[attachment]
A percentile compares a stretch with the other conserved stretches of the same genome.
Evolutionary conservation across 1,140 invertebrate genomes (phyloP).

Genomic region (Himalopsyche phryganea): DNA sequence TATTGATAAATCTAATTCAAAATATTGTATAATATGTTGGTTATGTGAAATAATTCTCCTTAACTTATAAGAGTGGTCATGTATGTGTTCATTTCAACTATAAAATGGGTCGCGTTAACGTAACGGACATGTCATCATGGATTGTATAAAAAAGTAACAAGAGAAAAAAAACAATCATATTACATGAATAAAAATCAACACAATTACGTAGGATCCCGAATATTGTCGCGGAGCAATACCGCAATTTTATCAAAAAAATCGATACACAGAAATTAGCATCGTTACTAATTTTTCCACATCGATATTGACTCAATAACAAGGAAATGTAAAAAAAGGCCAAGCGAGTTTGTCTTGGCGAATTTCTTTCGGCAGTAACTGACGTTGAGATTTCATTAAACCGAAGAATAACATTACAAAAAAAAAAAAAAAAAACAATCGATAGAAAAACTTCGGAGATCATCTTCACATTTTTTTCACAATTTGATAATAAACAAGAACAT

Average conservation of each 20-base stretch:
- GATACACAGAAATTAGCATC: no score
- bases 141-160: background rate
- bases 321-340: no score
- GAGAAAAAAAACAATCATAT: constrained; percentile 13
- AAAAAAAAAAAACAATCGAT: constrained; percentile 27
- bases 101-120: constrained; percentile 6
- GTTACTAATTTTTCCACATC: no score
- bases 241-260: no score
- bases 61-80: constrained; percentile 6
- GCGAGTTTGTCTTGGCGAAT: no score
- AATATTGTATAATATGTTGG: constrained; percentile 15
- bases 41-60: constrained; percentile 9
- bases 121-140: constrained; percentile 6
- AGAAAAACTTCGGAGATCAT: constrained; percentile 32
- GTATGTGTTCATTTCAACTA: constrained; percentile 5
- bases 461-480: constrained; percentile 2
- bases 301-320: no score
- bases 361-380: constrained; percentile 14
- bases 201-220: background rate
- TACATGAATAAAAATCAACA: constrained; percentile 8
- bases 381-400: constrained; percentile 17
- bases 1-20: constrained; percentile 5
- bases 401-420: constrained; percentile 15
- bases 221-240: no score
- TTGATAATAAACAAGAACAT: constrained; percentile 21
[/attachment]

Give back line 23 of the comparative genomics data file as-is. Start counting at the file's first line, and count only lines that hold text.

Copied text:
- bases 201-220: background rate